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Storm Warning

Review by: 
A.J. MacReady
Release Date: 
2007
Studio: 
Dimension Extreme
Genre: 
Thriller
Format: 
DVD
Region: 
1 NTSC
Aspect Ratio: 
1.85:1
Directed by: 
Jamie Blanks
Cast: 
Nadia Fares
Robert Taylor
David Lyons
John Brumpton
Movie: 
3
Extras: 
3
Bottom Line: 
3

"To catch a mad dog, you must think like a mad dog.  Only madder."
 
I saw Urban Legend when it was released in theaters, in the wake of the Scream-inspired slasher boom of the late 90's.  It wasn't great, but it was entertaining enough, and gave me the feeling that great things were in store for its Aussie director, Jamie Blanks.  He was obviously a lover of the horror genre, had a good eye and an enthusiasm that shone through in his theatrical debut.  A couple years later, he returned with Valentine, which apparently was mutilated beyond recognition by the studio to the point where he was wholly disheartened with corporate moviemaking.  Having no desire to see a flick where the director's vision was so thoroughly watered down, I skipped it; I figured it'd be better to wait for his next flick and hope that this time he got to do it his way.  Well, 6 years later, Blanks has returned with Storm Warning, set and filmed in his native Australia.  Was he allowed to get down and dirty and give us a true horror movie?  Or would his intentions be thwarted again?
 
Storm Warning is a simple story, much in the vein of Texas Chainsaw and others of that ilk, and as such it's fairly easy to set up.  Big city lawyer Rob (Robert Taylor) and his wife Pia (Nadia Fares) decide to take a trip to the coast, rent a sailboat and go fishing for the day.  Of course they get lost and end up washing up on an island miles away from the mainland.  They wander aimlessly until, just as a nasty storm hits, they come across a seemingly abandoned farmhouse.  Rob insists there's no one there and they go inside to find a phone.  Which is when the house's occupants arrive and demand to know what Rob and Pia are doing traipsing all around their home.  Brothers Jimmy (David Lyons) and Brett (Mathew Wilkinson) are dirty and aggressive, yet seemingly terrified of their little-seen "Poppy"(John Brumpton).  It's not long before Rob and Pia realize that they're captives of these ill-tempered yokels, and not long after that the assaults - pychological, physical and sexual (the trifecta!) - begin.  Things are about to go from bad to worse for our helpless yuppie heroes, but how long will they remain helpless?
 
Storm Warning is an unpleasantly brutal and tense affair but a finely crafted example of this type of thriller.  Blanks gets us to the farmhouse by roughly the fifteen minute mark and from then on it's all about ratcheting up our unease and the danger level for the protagonists.  Which goes pretty high, as it turns out.  Some of the things that occur - especially in the last third of the flick - are fairly ludicrous, I must admit.  But it's still cool to watch and none of us are watching this kind of movie to pay a great deal of attention to logistics anyway.  It helps that the characters are defined well enough, by both the actors (the flick is really quite well acted, especially by Fares and Lyons) and the script by Aussie genre vet Everett DeRoche (he's in my all-time hall of fame merely for writing Road Games, to be honest).  Blanks continues to show that he's got the know-how to make a solid horror pic; it helps that this one is more of a no-frills affair and less gimmicky than something like Urban Legend.  It's a gritty and hardcore little piece of asskicking, never more so than when the tables are turned and Pia and Rob decide to fight back, Straw Dogs style.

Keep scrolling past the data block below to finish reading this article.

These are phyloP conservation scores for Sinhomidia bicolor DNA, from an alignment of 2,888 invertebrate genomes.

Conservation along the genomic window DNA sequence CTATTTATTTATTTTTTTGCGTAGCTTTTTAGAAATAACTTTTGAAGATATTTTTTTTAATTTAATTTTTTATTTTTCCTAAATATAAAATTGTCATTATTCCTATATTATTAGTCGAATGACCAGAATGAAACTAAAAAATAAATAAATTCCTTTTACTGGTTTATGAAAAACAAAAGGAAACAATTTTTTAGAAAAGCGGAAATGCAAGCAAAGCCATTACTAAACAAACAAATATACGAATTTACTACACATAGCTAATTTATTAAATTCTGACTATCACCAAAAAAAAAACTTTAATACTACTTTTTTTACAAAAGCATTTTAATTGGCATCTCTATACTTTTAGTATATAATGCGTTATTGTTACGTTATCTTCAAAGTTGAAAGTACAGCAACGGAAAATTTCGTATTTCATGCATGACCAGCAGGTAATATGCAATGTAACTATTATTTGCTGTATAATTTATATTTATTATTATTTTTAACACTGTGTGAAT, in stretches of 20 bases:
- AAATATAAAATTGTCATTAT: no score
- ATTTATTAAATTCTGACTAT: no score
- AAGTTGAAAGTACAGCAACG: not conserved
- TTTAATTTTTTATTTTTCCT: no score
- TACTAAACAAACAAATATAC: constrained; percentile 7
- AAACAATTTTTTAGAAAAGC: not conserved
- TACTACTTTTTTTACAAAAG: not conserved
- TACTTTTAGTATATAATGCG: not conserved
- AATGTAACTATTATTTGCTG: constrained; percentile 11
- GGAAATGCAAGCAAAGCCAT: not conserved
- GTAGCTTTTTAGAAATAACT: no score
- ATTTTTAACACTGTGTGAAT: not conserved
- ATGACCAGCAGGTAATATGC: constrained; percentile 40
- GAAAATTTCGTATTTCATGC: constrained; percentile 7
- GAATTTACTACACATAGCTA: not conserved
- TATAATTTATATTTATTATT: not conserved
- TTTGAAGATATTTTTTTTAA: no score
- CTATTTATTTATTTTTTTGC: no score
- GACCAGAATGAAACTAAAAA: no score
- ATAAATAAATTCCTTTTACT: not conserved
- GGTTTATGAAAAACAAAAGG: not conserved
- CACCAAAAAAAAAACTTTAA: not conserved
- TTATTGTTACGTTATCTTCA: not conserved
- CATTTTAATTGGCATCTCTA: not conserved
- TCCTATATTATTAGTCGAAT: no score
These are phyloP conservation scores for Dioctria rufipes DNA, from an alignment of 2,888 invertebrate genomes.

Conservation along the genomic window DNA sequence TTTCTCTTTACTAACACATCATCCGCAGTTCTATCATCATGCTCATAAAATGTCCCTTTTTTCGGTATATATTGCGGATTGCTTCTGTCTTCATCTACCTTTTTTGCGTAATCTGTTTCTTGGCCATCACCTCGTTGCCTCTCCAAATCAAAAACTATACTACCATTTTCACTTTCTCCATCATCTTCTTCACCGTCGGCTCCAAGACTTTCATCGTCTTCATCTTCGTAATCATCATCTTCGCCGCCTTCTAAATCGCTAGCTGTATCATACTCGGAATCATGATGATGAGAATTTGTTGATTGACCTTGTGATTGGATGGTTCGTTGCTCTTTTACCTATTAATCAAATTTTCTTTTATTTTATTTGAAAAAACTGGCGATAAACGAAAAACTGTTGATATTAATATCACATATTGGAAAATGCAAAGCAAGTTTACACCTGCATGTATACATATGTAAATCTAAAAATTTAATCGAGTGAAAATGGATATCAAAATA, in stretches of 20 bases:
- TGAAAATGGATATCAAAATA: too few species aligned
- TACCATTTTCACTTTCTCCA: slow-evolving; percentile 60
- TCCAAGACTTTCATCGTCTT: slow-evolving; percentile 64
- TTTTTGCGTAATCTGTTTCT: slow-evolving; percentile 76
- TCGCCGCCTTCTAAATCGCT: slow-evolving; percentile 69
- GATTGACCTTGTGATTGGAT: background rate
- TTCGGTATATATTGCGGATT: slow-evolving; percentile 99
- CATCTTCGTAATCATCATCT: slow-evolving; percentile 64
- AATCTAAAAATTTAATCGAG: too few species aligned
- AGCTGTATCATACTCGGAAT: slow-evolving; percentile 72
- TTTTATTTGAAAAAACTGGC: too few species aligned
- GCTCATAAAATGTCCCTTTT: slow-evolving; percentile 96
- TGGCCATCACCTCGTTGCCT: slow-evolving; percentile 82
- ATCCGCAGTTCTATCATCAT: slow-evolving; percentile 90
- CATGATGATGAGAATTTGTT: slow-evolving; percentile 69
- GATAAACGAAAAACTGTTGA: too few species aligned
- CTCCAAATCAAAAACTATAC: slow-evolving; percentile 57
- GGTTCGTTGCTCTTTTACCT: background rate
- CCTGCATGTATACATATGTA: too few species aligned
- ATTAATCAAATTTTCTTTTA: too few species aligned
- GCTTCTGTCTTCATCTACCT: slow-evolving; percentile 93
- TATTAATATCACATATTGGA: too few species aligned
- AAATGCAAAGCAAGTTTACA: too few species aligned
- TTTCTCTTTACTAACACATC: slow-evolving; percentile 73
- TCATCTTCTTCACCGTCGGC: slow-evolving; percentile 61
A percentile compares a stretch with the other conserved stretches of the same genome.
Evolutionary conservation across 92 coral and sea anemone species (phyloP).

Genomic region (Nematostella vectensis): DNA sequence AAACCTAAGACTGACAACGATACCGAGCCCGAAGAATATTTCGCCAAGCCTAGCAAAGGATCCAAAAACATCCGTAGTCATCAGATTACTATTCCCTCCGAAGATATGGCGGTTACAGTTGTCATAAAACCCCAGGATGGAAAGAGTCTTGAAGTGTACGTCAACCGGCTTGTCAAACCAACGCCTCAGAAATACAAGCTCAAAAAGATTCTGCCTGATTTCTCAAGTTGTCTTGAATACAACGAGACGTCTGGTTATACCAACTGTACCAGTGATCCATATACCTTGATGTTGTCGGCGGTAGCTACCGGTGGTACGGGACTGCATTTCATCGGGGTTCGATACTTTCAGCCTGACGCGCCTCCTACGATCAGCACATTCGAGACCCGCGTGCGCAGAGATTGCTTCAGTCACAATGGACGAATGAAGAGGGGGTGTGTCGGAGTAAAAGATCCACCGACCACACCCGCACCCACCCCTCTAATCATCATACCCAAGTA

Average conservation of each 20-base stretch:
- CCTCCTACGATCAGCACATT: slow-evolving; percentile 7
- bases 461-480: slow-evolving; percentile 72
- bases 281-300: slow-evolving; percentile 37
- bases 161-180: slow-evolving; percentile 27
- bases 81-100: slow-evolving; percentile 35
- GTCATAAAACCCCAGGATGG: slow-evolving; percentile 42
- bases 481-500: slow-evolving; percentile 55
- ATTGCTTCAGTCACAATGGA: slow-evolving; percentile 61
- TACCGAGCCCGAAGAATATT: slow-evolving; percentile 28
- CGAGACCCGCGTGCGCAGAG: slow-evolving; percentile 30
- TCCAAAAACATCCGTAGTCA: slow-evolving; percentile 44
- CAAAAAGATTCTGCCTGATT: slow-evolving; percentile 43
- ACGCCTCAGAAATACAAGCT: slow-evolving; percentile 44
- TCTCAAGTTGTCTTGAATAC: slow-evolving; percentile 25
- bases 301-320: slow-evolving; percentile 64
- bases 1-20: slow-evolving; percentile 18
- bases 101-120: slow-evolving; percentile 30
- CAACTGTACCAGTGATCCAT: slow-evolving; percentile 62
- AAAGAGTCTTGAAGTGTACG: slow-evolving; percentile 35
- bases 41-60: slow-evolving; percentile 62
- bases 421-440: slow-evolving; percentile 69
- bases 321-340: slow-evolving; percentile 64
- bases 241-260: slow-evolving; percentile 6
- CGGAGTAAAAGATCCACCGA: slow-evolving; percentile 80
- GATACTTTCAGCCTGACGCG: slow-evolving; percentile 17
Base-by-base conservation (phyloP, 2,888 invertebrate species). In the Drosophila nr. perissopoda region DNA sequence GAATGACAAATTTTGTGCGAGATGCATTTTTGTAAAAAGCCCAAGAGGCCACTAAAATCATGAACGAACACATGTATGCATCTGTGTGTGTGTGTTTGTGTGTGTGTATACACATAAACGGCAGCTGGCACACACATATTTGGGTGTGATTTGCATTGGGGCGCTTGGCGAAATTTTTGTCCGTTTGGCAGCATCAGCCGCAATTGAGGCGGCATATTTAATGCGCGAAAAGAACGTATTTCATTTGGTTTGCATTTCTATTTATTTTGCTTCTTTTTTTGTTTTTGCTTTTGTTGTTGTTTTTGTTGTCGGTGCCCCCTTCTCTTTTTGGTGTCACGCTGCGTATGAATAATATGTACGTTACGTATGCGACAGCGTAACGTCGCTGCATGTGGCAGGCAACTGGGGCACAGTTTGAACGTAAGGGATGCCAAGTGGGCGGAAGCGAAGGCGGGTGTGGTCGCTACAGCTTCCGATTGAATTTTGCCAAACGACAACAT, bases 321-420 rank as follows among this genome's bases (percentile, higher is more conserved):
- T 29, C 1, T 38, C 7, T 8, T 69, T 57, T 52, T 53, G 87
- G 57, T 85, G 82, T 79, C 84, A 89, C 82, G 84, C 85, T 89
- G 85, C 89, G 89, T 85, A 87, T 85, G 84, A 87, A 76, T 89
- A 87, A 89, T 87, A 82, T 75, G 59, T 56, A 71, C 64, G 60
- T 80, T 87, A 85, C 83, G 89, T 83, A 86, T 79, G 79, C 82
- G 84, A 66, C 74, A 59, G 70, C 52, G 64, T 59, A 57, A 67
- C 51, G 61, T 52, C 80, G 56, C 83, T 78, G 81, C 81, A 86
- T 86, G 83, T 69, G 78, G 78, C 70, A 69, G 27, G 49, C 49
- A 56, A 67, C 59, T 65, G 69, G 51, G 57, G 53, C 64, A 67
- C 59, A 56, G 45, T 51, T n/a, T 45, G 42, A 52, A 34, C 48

For the proud gorehound, THIS is where the flick earns its stripes.  Sure, there's only a few characters, so there's only so much opportunity for the wet stuff.  But allow me to inform you: when it comes?  You will know it.  You will FEEL it.  I'm a fairly hard cookie to crumble when it comes to this stuff, but I couldn't help but wince involuntarily at some of the shit that we see here; it's not so much the level of gore - although it's certainly messy and more than copious - it's more the intensity in which it's presented to us.  It's got an impact to it that made me jerk upright in my chair and drop my jaw.  Again, this is all merely my reaction to it.  But I bet there's some of you that can't help but say "Jesus Christ!" from time to time here.  So yeah, it's great fun, especially in this unrated cut.
 
Dimension Extreme's DVD looks great in its widescreen transfer, sounds great in the DD 5.1 Surround.  Aside from the teaser trailer and full-length trailer, the only extra is an absolutely loaded commentary track, featuring not only Blanks, DeRoche and lead actor Taylor, but also the cinematographer, lead FX artist, production designer and a couple of the executive producers.
 
Storm Warning is a hardcore little flick, I'll tell you what.  After checking this out, there is no question that Jamie Blanks got to go as nuts as he wanted with this one.  I'm sure after having to deal with a bunch of studio bullshit, it felt great to roll up his sleeves and mix it up with this smaller venture, where he could get his hands good and bloody.  Now, Blanks isn't in the same league as his idol John Carpenter, but the man is obviously trying (even going so far as providing the pounding, effective score), and that's something.  He's continuing to deliver on his early promise, and I can't wait to see his upcoming remake of the Australian 70's man-vs-nature movie Long Weekend, from DeRoche's rewrite of his original script.  Here's hoping he gets better and better.

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